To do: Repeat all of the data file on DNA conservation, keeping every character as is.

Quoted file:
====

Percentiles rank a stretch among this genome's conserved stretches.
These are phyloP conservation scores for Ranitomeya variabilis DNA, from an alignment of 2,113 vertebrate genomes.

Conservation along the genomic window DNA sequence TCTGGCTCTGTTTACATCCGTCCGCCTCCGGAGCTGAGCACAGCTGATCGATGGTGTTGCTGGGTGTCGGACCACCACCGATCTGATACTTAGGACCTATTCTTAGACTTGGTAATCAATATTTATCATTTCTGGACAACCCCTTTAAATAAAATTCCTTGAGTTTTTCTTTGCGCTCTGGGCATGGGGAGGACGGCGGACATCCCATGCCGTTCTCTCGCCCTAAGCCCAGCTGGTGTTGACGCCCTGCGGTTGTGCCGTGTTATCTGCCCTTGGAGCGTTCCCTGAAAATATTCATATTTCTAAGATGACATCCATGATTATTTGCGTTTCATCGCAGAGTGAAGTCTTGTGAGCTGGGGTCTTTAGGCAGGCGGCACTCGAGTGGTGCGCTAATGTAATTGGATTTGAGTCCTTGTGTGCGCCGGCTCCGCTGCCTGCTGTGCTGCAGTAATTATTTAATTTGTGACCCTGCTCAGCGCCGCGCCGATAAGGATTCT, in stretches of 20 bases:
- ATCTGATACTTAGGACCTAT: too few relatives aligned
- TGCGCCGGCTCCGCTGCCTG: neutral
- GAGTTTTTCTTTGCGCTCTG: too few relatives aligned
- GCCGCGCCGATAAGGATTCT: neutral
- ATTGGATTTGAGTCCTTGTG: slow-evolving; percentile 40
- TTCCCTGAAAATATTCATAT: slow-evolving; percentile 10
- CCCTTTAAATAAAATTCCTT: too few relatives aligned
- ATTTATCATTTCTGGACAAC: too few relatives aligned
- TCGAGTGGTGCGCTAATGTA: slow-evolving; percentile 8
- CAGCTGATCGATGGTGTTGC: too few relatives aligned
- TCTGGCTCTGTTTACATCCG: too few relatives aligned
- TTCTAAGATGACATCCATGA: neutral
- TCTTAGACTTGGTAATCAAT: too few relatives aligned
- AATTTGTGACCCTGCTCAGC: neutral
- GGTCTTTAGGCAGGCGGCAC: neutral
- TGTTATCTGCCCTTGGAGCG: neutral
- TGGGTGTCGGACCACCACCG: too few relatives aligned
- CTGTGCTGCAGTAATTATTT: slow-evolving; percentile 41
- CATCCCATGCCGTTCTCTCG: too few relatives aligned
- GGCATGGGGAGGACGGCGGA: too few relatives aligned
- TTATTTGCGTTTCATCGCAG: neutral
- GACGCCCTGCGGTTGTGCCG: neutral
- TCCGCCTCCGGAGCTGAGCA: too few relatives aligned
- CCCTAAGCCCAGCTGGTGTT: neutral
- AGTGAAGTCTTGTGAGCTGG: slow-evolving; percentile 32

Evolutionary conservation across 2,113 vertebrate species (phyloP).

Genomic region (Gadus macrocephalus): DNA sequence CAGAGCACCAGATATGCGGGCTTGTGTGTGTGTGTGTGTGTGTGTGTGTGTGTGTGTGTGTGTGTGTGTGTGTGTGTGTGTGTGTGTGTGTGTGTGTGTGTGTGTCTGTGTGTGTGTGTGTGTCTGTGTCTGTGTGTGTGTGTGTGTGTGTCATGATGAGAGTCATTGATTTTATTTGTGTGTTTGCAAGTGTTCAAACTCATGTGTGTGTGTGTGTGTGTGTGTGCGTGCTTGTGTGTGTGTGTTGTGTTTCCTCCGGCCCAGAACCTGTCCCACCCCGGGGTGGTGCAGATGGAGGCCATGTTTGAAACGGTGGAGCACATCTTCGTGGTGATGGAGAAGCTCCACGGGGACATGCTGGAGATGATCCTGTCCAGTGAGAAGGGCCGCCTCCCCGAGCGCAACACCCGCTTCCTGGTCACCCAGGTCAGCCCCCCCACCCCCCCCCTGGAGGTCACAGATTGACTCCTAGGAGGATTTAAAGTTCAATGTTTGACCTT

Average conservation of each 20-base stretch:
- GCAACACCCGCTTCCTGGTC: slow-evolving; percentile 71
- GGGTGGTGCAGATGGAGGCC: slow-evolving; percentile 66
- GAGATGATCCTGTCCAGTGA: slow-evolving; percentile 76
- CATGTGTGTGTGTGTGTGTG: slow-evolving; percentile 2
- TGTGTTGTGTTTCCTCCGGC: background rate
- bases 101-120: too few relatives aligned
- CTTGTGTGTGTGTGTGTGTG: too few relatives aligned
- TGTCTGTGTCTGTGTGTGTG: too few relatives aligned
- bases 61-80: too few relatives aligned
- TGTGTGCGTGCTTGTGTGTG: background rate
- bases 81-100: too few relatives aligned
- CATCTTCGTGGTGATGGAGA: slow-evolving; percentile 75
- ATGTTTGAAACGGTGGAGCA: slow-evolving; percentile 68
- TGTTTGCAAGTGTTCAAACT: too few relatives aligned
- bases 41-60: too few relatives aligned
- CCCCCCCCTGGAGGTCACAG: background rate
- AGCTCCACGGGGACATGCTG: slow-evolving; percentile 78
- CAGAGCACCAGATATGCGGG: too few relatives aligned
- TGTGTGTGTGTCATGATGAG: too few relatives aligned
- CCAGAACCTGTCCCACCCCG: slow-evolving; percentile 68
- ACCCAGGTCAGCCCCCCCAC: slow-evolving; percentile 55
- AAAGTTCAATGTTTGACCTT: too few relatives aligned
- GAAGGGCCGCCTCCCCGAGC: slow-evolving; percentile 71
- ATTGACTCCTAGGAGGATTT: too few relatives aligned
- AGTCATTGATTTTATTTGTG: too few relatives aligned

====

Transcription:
Percentiles rank a stretch among this genome's conserved stretches.
These are phyloP conservation scores for Ranitomeya variabilis DNA, from an alignment of 2,113 vertebrate genomes.

Conservation along the genomic window DNA sequence TCTGGCTCTGTTTACATCCGTCCGCCTCCGGAGCTGAGCACAGCTGATCGATGGTGTTGCTGGGTGTCGGACCACCACCGATCTGATACTTAGGACCTATTCTTAGACTTGGTAATCAATATTTATCATTTCTGGACAACCCCTTTAAATAAAATTCCTTGAGTTTTTCTTTGCGCTCTGGGCATGGGGAGGACGGCGGACATCCCATGCCGTTCTCTCGCCCTAAGCCCAGCTGGTGTTGACGCCCTGCGGTTGTGCCGTGTTATCTGCCCTTGGAGCGTTCCCTGAAAATATTCATATTTCTAAGATGACATCCATGATTATTTGCGTTTCATCGCAGAGTGAAGTCTTGTGAGCTGGGGTCTTTAGGCAGGCGGCACTCGAGTGGTGCGCTAATGTAATTGGATTTGAGTCCTTGTGTGCGCCGGCTCCGCTGCCTGCTGTGCTGCAGTAATTATTTAATTTGTGACCCTGCTCAGCGCCGCGCCGATAAGGATTCT, in stretches of 20 bases:
- ATCTGATACTTAGGACCTAT: too few relatives aligned
- TGCGCCGGCTCCGCTGCCTG: neutral
- GAGTTTTTCTTTGCGCTCTG: too few relatives aligned
- GCCGCGCCGATAAGGATTCT: neutral
- ATTGGATTTGAGTCCTTGTG: slow-evolving; percentile 40
- TTCCCTGAAAATATTCATAT: slow-evolving; percentile 10
- CCCTTTAAATAAAATTCCTT: too few relatives aligned
- ATTTATCATTTCTGGACAAC: too few relatives aligned
- TCGAGTGGTGCGCTAATGTA: slow-evolving; percentile 8
- CAGCTGATCGATGGTGTTGC: too few relatives aligned
- TCTGGCTCTGTTTACATCCG: too few relatives aligned
- TTCTAAGATGACATCCATGA: neutral
- TCTTAGACTTGGTAATCAAT: too few relatives aligned
- AATTTGTGACCCTGCTCAGC: neutral
- GGTCTTTAGGCAGGCGGCAC: neutral
- TGTTATCTGCCCTTGGAGCG: neutral
- TGGGTGTCGGACCACCACCG: too few relatives aligned
- CTGTGCTGCAGTAATTATTT: slow-evolving; percentile 41
- CATCCCATGCCGTTCTCTCG: too few relatives aligned
- GGCATGGGGAGGACGGCGGA: too few relatives aligned
- TTATTTGCGTTTCATCGCAG: neutral
- GACGCCCTGCGGTTGTGCCG: neutral
- TCCGCCTCCGGAGCTGAGCA: too few relatives aligned
- CCCTAAGCCCAGCTGGTGTT: neutral
- AGTGAAGTCTTGTGAGCTGG: slow-evolving; percentile 32

Evolutionary conservation across 2,113 vertebrate species (phyloP).

Genomic region (Gadus macrocephalus): DNA sequence CAGAGCACCAGATATGCGGGCTTGTGTGTGTGTGTGTGTGTGTGTGTGTGTGTGTGTGTGTGTGTGTGTGTGTGTGTGTGTGTGTGTGTGTGTGTGTGTGTGTGTCTGTGTGTGTGTGTGTGTCTGTGTCTGTGTGTGTGTGTGTGTGTGTCATGATGAGAGTCATTGATTTTATTTGTGTGTTTGCAAGTGTTCAAACTCATGTGTGTGTGTGTGTGTGTGTGTGCGTGCTTGTGTGTGTGTGTTGTGTTTCCTCCGGCCCAGAACCTGTCCCACCCCGGGGTGGTGCAGATGGAGGCCATGTTTGAAACGGTGGAGCACATCTTCGTGGTGATGGAGAAGCTCCACGGGGACATGCTGGAGATGATCCTGTCCAGTGAGAAGGGCCGCCTCCCCGAGCGCAACACCCGCTTCCTGGTCACCCAGGTCAGCCCCCCCACCCCCCCCCTGGAGGTCACAGATTGACTCCTAGGAGGATTTAAAGTTCAATGTTTGACCTT

Average conservation of each 20-base stretch:
- GCAACACCCGCTTCCTGGTC: slow-evolving; percentile 71
- GGGTGGTGCAGATGGAGGCC: slow-evolving; percentile 66
- GAGATGATCCTGTCCAGTGA: slow-evolving; percentile 76
- CATGTGTGTGTGTGTGTGTG: slow-evolving; percentile 2
- TGTGTTGTGTTTCCTCCGGC: background rate
- bases 101-120: too few relatives aligned
- CTTGTGTGTGTGTGTGTGTG: too few relatives aligned
- TGTCTGTGTCTGTGTGTGTG: too few relatives aligned
- bases 61-80: too few relatives aligned
- TGTGTGCGTGCTTGTGTGTG: background rate
- bases 81-100: too few relatives aligned
- CATCTTCGTGGTGATGGAGA: slow-evolving; percentile 75
- ATGTTTGAAACGGTGGAGCA: slow-evolving; percentile 68
- TGTTTGCAAGTGTTCAAACT: too few relatives aligned
- bases 41-60: too few relatives aligned
- CCCCCCCCTGGAGGTCACAG: background rate
- AGCTCCACGGGGACATGCTG: slow-evolving; percentile 78
- CAGAGCACCAGATATGCGGG: too few relatives aligned
- TGTGTGTGTGTCATGATGAG: too few relatives aligned
- CCAGAACCTGTCCCACCCCG: slow-evolving; percentile 68
- ACCCAGGTCAGCCCCCCCAC: slow-evolving; percentile 55
- AAAGTTCAATGTTTGACCTT: too few relatives aligned
- GAAGGGCCGCCTCCCCGAGC: slow-evolving; percentile 71
- ATTGACTCCTAGGAGGATTT: too few relatives aligned
- AGTCATTGATTTTATTTGTG: too few relatives aligned